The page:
Furthermore, the lid sealing region 318 includes no bond pads where other off-chip interface structures, such as the lid 322, would interfere with the effective operation of the MEMS device. However, it is possible that the lid sealing region 318 could include active electronic elements. In the event that the lid sealing region 318 did include active electronic elements, effort must be taken to planarize that region in order to provide the surface to which the lid 122 can properly mate.

The bonding region 342 surrounds the lid sealing region 318, and includes several bond pads necessary for making interconnection from the package to off-chip circuits and systems.

As described above, the lid is usually positioned parallel to the reflective surface of the light modulator. Thus, due to the scattering over the reflective surface of the light modulator, undesired optical noise is generated, and thereby the optical noise deteriorates the performance of the light modulator.

FIG. 4 is a view to illustrate the optical noise of a conventional light modulator package. In the drawing, reference numeral 500 denotes a substrate, reference numeral 510 denotes a light modulating element, and reference numeral 532 denotes a light transmissive lid.

Referring to the drawing, the conventional light modulator package generates three types of optical noise.

(1) SLS (Surrounding Landscape Scattering) is the optical noise caused by reflection and scattering in an optical system.

(2) WR (Window Reflections) is the optical noise caused by the reflection on the light transmissive lid (especially, the light transmissive window), and comprises first WR (FWR) and second WR (Second WR). The FWR is the optical noise caused by the reflection of light incident through the light transmissive window of the light transmissive lid 532, while the SWR is the optical noise caused by the reflection of light diffracted on the light modulating element 510. As shown in the drawing, the FWR includes reflected light 1-1, 1-2, and 1-3. In this case, incident light 1 is reflected on a surface of the light transmissive lid 532, thus generating the reflected light 1-1. The incident light 1 passes through the light transmissive lid 532, and thereafter is reflected on an inner surface of the lid 532, thus generating the reflected light 1-2. Further, the light reflected on the inner surface of the light transmissive lid 532 is reflected on an outer surface of the lid 532 and reflected on the inner surface of the lid 532 again, thus generating the reflected light 1-3. Meanwhile, the SWR includes reflected light 2-1 and 2-2. Diffracted light 2 is generated by the light modulating element 510. The diffracted light 2 is reflected on the outer surface of the light transmissive lid 532 and reflected on the inner surface of the lid 532 again, thus generating the reflected light 2-1. The reflected light 2-1 is reflected on the outer surface of the lid 532 and reflected on the inner surface of the lid 532 again, thus generating the reflected light 2-2.

(3) GBR (Gap Bottom Reflection) is the optical noise caused by the reflection and scattering from a lower surface of the light modulating element 510. Although not shown in the drawing, incident light passing through a gap between one light modulating element and a neighboring light modulating element is reflected on the substrate 500, thus causing optical noise. This optical noise is called GBR.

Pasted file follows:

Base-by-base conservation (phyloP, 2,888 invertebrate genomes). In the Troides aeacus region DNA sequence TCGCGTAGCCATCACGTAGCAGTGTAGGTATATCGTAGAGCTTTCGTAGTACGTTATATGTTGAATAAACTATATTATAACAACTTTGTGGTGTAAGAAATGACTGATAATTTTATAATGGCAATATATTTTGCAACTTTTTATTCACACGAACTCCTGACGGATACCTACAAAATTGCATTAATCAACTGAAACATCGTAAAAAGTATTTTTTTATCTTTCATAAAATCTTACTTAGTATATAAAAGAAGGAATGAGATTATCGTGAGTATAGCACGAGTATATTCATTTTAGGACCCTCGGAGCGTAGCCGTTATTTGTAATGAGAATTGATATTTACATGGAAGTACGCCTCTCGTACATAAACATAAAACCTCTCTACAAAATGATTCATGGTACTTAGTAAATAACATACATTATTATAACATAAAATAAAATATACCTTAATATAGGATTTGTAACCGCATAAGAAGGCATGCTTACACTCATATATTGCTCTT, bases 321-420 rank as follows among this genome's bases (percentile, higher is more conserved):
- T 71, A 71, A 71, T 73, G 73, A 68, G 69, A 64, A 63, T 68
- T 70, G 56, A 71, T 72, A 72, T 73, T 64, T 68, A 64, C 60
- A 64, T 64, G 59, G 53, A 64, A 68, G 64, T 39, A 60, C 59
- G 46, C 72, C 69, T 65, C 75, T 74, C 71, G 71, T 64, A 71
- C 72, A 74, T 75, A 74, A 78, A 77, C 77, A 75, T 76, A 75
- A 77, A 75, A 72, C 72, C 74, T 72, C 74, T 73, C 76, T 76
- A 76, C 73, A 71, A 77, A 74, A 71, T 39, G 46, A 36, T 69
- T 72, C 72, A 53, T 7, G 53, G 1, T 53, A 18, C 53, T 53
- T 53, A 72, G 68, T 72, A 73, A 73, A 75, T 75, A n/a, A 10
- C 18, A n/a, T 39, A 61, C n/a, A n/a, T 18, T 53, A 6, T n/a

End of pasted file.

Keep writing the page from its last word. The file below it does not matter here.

Such optical noise negatively affects light devices, such as the optical modulator. Especially, in the event that the light transmissive lid approaches the light modulating element so as to miniaturize the light modulator package, the effect of the optical noise is serious. Therefore, the optical noise must be eliminated so as to accomplish the miniaturization of the light modulator package.

SUMMARY OF THE INVENTION

Accordingly, the present invention has been made keeping in mind the above problems occurring in the prior art, and an object of the present invention is to provide a light modulator package having an inclined light transmissive lid which is provided on a base substrate and is inclined relative to a reflective surface of a mirror layer of light modulating elements, thus eliminating optical noise.

In order to accomplish the above object, the present invention provides a light modulator package including a substrate, a light modulating device having a plurality of light modulating elements provided on the substrate and reflecting or diffracting incident light, a joint layer provided on the substrate to surround the light modulating device, and a light transmissive lid attached to the joint layer such that an outer surface of the light transmissive lid is inclined relative to a reflective surface of the light modulating elements of the light modulating device and covering the light modulating elements.

BRIEF DESCRIPTION OF THE DRAWINGS

The above and other objects, features and advantages of the present invention will be more clearly understood from the following detailed description taken in conjunction with the accompanying drawings, in which:

FIG. 1 illustrates a grating light modulator adopting an electrostatic manner according to conventional technology;

FIG. 2 is a sectional view to schematically show a conventional package;

FIG. 3 is a plan view of an exemplary package shown in FIG. 2;

FIG. 4 is a view illustrating optical noise of a light modulator package according to conventional technology;

FIG. 5A is a sectional view of a light modulator package having an inclined light transmissive lid, according to an embodiment of the present invention;

FIG. 5B is a sectional view of a light modulator package having an inclined light transmissive lid, according to another embodiment of the present invention; and

FIG. 5C is a sectional view of a light modulator package having an inclined light transmissive lid, according to a further embodiment of the present invention.

DESCRIPTION OF THE PREFERRED EMBODIMENTS

Hereinafter, a light modulator package having an inclined light transmissive lid, according to the preferred embodiments of this invention, will be described with reference to the accompanying drawings.